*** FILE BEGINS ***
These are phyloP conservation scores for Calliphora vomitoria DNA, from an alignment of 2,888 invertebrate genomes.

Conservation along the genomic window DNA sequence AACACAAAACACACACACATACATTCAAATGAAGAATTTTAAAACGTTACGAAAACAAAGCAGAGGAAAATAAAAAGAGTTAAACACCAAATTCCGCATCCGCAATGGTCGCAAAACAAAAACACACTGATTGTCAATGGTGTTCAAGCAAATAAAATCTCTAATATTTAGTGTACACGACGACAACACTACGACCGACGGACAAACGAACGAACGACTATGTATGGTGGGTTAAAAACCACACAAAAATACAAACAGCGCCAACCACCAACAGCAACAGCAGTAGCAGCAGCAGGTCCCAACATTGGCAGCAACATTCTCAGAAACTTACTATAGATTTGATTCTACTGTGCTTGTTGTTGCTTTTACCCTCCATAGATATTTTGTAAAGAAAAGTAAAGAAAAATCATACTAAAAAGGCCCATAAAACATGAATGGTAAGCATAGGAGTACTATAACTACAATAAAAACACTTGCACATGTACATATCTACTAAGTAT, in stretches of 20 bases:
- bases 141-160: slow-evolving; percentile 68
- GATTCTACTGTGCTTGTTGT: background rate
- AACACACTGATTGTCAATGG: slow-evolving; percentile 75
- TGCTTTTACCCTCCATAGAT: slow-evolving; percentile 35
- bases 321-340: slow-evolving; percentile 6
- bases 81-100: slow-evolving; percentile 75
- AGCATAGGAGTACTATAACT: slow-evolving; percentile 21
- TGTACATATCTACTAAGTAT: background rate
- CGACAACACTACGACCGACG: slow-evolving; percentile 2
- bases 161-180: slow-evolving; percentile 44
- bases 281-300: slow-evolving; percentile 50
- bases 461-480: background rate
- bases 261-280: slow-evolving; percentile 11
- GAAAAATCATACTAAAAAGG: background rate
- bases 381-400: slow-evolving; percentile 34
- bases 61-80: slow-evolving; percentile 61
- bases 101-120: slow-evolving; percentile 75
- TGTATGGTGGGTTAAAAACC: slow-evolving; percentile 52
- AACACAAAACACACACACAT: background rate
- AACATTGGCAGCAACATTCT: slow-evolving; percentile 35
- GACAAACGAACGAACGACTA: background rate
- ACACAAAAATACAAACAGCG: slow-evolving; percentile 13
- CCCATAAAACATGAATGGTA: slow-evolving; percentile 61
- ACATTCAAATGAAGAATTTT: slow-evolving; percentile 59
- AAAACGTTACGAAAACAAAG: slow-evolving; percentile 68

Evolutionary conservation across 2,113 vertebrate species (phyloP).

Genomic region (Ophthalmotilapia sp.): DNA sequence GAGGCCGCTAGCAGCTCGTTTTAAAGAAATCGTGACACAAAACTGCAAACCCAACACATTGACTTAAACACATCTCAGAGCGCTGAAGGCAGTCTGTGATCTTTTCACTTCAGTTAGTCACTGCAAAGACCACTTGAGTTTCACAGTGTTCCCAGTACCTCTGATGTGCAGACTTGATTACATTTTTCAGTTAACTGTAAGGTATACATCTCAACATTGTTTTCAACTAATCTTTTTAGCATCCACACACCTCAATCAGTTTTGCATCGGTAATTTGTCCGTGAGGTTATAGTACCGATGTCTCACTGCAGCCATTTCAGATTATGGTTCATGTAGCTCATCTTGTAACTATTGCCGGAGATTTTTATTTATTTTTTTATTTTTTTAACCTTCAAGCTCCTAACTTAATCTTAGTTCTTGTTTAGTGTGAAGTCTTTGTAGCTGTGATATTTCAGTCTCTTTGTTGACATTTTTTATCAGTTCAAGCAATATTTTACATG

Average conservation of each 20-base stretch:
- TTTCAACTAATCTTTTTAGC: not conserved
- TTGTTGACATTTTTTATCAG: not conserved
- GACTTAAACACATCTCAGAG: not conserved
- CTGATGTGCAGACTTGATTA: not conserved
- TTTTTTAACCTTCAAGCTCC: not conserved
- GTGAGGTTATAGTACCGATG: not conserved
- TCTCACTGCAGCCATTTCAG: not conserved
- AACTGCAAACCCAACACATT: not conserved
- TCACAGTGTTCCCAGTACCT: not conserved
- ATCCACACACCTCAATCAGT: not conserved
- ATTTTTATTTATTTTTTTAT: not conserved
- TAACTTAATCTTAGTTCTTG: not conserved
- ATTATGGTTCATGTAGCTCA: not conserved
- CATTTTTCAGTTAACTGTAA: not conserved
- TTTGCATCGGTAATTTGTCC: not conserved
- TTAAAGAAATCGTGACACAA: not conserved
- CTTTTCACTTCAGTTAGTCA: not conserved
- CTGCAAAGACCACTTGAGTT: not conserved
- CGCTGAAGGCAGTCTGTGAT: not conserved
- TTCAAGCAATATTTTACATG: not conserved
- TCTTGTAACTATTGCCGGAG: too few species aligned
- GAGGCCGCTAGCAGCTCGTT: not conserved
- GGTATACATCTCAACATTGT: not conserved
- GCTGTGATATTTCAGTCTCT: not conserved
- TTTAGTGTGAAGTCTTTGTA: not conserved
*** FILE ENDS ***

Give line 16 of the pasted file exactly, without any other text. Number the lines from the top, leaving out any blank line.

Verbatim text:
- GAAAAATCATACTAAAAAGG: background rate